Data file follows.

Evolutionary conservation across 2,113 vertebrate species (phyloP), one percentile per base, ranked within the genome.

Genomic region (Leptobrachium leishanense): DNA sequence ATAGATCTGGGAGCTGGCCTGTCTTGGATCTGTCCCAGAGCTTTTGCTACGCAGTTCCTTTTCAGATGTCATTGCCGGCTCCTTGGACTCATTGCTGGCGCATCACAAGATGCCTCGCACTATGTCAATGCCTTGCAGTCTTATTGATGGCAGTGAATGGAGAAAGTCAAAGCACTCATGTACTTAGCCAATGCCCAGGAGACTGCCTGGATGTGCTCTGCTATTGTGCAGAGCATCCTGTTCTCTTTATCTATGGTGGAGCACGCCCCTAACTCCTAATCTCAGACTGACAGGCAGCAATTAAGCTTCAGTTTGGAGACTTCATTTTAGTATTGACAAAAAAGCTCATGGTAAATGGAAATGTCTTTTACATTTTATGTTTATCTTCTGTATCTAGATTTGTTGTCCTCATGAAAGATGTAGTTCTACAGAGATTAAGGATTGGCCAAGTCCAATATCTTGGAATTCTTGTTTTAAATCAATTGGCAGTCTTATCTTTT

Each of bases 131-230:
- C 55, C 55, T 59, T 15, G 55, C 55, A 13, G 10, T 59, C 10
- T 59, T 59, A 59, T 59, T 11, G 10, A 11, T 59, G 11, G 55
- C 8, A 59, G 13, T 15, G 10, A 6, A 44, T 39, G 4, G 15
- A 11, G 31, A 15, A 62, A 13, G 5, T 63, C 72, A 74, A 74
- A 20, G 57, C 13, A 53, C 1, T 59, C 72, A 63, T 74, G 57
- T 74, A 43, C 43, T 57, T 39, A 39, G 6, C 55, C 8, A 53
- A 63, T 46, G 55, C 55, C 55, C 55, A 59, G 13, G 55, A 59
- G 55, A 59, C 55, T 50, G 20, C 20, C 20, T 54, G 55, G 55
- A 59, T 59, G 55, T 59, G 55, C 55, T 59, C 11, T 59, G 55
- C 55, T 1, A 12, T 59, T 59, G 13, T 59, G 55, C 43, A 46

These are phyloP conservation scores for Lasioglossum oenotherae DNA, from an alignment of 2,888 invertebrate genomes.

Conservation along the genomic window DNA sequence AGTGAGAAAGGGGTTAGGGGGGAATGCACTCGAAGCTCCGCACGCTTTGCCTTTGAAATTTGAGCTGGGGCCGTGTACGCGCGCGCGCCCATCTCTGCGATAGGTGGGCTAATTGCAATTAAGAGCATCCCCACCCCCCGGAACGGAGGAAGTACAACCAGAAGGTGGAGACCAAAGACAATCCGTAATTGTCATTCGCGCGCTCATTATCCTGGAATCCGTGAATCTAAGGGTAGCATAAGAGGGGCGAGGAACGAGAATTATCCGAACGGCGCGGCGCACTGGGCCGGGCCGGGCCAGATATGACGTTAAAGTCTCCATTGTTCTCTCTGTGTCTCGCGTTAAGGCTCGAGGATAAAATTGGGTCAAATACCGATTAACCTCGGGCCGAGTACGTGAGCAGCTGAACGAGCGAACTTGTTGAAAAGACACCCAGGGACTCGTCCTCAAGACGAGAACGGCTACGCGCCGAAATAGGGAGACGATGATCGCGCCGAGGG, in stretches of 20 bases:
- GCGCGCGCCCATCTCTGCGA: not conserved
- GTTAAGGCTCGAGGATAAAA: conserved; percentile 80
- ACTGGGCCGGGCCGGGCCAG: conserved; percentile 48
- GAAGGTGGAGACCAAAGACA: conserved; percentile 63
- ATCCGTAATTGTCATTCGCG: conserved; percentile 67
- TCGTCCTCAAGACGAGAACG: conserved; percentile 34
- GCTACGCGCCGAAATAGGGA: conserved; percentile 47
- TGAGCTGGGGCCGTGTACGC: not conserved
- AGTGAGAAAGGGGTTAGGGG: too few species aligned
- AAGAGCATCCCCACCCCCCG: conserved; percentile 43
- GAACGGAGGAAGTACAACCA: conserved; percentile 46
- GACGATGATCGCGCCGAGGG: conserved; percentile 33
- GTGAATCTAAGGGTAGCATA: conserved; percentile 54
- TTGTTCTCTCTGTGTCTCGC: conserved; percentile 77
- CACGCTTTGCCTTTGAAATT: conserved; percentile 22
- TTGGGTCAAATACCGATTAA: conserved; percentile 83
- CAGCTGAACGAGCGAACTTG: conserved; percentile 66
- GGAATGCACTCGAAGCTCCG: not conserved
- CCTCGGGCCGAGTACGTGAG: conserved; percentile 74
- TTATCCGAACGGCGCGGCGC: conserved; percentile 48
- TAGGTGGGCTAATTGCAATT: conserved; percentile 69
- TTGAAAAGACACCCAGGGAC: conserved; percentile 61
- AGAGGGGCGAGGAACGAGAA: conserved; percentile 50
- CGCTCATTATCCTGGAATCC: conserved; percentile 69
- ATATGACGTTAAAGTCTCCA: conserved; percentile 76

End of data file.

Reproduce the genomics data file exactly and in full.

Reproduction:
Evolutionary conservation across 2,113 vertebrate species (phyloP), one percentile per base, ranked within the genome.

Genomic region (Leptobrachium leishanense): DNA sequence ATAGATCTGGGAGCTGGCCTGTCTTGGATCTGTCCCAGAGCTTTTGCTACGCAGTTCCTTTTCAGATGTCATTGCCGGCTCCTTGGACTCATTGCTGGCGCATCACAAGATGCCTCGCACTATGTCAATGCCTTGCAGTCTTATTGATGGCAGTGAATGGAGAAAGTCAAAGCACTCATGTACTTAGCCAATGCCCAGGAGACTGCCTGGATGTGCTCTGCTATTGTGCAGAGCATCCTGTTCTCTTTATCTATGGTGGAGCACGCCCCTAACTCCTAATCTCAGACTGACAGGCAGCAATTAAGCTTCAGTTTGGAGACTTCATTTTAGTATTGACAAAAAAGCTCATGGTAAATGGAAATGTCTTTTACATTTTATGTTTATCTTCTGTATCTAGATTTGTTGTCCTCATGAAAGATGTAGTTCTACAGAGATTAAGGATTGGCCAAGTCCAATATCTTGGAATTCTTGTTTTAAATCAATTGGCAGTCTTATCTTTT

Each of bases 131-230:
- C 55, C 55, T 59, T 15, G 55, C 55, A 13, G 10, T 59, C 10
- T 59, T 59, A 59, T 59, T 11, G 10, A 11, T 59, G 11, G 55
- C 8, A 59, G 13, T 15, G 10, A 6, A 44, T 39, G 4, G 15
- A 11, G 31, A 15, A 62, A 13, G 5, T 63, C 72, A 74, A 74
- A 20, G 57, C 13, A 53, C 1, T 59, C 72, A 63, T 74, G 57
- T 74, A 43, C 43, T 57, T 39, A 39, G 6, C 55, C 8, A 53
- A 63, T 46, G 55, C 55, C 55, C 55, A 59, G 13, G 55, A 59
- G 55, A 59, C 55, T 50, G 20, C 20, C 20, T 54, G 55, G 55
- A 59, T 59, G 55, T 59, G 55, C 55, T 59, C 11, T 59, G 55
- C 55, T 1, A 12, T 59, T 59, G 13, T 59, G 55, C 43, A 46

These are phyloP conservation scores for Lasioglossum oenotherae DNA, from an alignment of 2,888 invertebrate genomes.

Conservation along the genomic window DNA sequence AGTGAGAAAGGGGTTAGGGGGGAATGCACTCGAAGCTCCGCACGCTTTGCCTTTGAAATTTGAGCTGGGGCCGTGTACGCGCGCGCGCCCATCTCTGCGATAGGTGGGCTAATTGCAATTAAGAGCATCCCCACCCCCCGGAACGGAGGAAGTACAACCAGAAGGTGGAGACCAAAGACAATCCGTAATTGTCATTCGCGCGCTCATTATCCTGGAATCCGTGAATCTAAGGGTAGCATAAGAGGGGCGAGGAACGAGAATTATCCGAACGGCGCGGCGCACTGGGCCGGGCCGGGCCAGATATGACGTTAAAGTCTCCATTGTTCTCTCTGTGTCTCGCGTTAAGGCTCGAGGATAAAATTGGGTCAAATACCGATTAACCTCGGGCCGAGTACGTGAGCAGCTGAACGAGCGAACTTGTTGAAAAGACACCCAGGGACTCGTCCTCAAGACGAGAACGGCTACGCGCCGAAATAGGGAGACGATGATCGCGCCGAGGG, in stretches of 20 bases:
- GCGCGCGCCCATCTCTGCGA: not conserved
- GTTAAGGCTCGAGGATAAAA: conserved; percentile 80
- ACTGGGCCGGGCCGGGCCAG: conserved; percentile 48
- GAAGGTGGAGACCAAAGACA: conserved; percentile 63
- ATCCGTAATTGTCATTCGCG: conserved; percentile 67
- TCGTCCTCAAGACGAGAACG: conserved; percentile 34
- GCTACGCGCCGAAATAGGGA: conserved; percentile 47
- TGAGCTGGGGCCGTGTACGC: not conserved
- AGTGAGAAAGGGGTTAGGGG: too few species aligned
- AAGAGCATCCCCACCCCCCG: conserved; percentile 43
- GAACGGAGGAAGTACAACCA: conserved; percentile 46
- GACGATGATCGCGCCGAGGG: conserved; percentile 33
- GTGAATCTAAGGGTAGCATA: conserved; percentile 54
- TTGTTCTCTCTGTGTCTCGC: conserved; percentile 77
- CACGCTTTGCCTTTGAAATT: conserved; percentile 22
- TTGGGTCAAATACCGATTAA: conserved; percentile 83
- CAGCTGAACGAGCGAACTTG: conserved; percentile 66
- GGAATGCACTCGAAGCTCCG: not conserved
- CCTCGGGCCGAGTACGTGAG: conserved; percentile 74
- TTATCCGAACGGCGCGGCGC: conserved; percentile 48
- TAGGTGGGCTAATTGCAATT: conserved; percentile 69
- TTGAAAAGACACCCAGGGAC: conserved; percentile 61
- AGAGGGGCGAGGAACGAGAA: conserved; percentile 50
- CGCTCATTATCCTGGAATCC: conserved; percentile 69
- ATATGACGTTAAAGTCTCCA: conserved; percentile 76